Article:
Products, people and heavy vehicles create a mix that make warehouses an above average perilous place of work. Within those sites, some locations present a higher accident risk than others. Most of those will undoubtedly be on your radar. Others may need some extra attention.
Fact 1: Fatal injury rate in transportation and storage is around twice that of the all industry rate. Around 2.8% of warehousing workers sustain a workplace injury. A rate statistically significantly higher than that for workers across all industries (1,8%).
Fact 2: During 2019, almost one third (31.4 %) of all non-fatal accidents at work in the EU took place on industrial sites. Around one fifth (21.5 %) of fatal accidents resulted from losing control of a machine, tool or transport/handling equipment.
This leads straight into the first item on the following list of locations in warehouses and logistical sites, where most accidents tend to happen.
The forklift represents that risk-prone cocktail of product, people and vehicle like no other. Accidents involving these machines are one of the most common cause of injuries and deaths in warehouse and logistical facilities.
“Wherever forklifts operate, the risk for workers goes up”
Incidents and accidents result from forklifts overturning, crushing workers or dropping items while loading or transporting. Warehouse workers can be hit or run over by forklifts, get caught or crushed between a forklift and a fixed structure or in some cases fall off a pallet elevated by a forklift.
So strictly speaking not a location but rather the given that “wherever forklifts operate, the risk for workers goes up”.
As an actual location where warehouse or storage facility employees suffer the highest risk of getting injured, the loading dock is an infamously well-known hazard zone. The Occupational Safety and Health Administration reports that a quarter of all accidents that happen in warehouses happen around the loading docks.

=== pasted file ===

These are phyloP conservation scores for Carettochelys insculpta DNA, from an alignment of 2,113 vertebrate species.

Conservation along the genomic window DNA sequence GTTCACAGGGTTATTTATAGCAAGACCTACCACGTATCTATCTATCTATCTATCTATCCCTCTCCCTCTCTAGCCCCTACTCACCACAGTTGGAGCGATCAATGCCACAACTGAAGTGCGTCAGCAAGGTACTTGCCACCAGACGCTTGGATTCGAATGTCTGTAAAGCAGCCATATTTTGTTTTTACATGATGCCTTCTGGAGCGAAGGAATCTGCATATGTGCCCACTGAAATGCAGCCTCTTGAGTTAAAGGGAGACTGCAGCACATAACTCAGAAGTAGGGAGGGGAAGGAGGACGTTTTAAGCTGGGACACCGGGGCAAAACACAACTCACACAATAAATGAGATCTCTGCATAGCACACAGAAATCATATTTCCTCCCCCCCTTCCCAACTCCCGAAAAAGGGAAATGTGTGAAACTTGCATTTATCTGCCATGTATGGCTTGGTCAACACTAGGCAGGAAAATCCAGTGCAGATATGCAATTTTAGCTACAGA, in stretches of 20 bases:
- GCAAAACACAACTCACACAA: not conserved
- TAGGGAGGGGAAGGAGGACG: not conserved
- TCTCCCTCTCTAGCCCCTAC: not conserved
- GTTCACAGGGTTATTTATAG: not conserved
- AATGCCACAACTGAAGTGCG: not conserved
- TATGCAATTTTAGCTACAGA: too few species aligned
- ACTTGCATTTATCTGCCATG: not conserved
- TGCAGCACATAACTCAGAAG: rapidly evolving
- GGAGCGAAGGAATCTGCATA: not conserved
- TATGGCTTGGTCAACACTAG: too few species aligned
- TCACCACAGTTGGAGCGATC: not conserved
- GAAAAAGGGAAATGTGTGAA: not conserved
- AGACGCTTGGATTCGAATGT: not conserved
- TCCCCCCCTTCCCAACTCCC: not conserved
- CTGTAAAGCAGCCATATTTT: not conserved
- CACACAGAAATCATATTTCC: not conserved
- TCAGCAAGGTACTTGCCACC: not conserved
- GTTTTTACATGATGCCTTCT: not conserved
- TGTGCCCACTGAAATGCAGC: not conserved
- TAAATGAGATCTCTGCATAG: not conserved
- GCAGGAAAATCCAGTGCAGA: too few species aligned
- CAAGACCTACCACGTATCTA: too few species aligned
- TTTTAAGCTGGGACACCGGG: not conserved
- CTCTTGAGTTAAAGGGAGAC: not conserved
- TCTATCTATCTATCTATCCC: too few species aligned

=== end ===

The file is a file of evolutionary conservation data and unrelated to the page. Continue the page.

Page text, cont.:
Accidents encompass workers being crushed between forklifts and trailers while loading or unloading goods. The average height of a loading dock means a fall very often results in injury or serious injury. Workers get hit by trucks that are unaware of their presence and the often unavoidable task of loading and unloading heavy items by itself provides ample cause for injury.
Designed to reduce heavy or dangerous labor and the accompanying injuries, conveyors bring their own set of mechanical hazards.
The vast majority of accidents and injuries occur during maintenance, cleaning or servicing the conveyor. The U.S. Department of Labor, Bureau of Labor Statistics reports that over 40 workplace fatalities a year are the result of conveyor accidents, along with 9,000 injuries.
Most of the storage related accidents are the result of bad or unsafe stacking. Heavy items that tumble or fall from height can cause serious injury. This can happen due to faulty packaging, rack push-through or not complying with regulations regarding bracing, interlocking, blocking, etc.
Racks and shelves need to be regularly checked for wear and tear, and never ever used beyond their weight restrictions.
Also not strictly a location but a collection of dynamic, ever shifting higher-risk spots are to be found wherever things have changed on the work floor.
This can cover a multitude of areas. It can be something as simple as the widening of aisles, the introduction of new equipment, a new batch of workers, a change in the production process, renovations or repairs, … whenever employees need to change their fixed routine or adapt to new circumstances, the potential for mistakes rises. And with it the risk of accidents.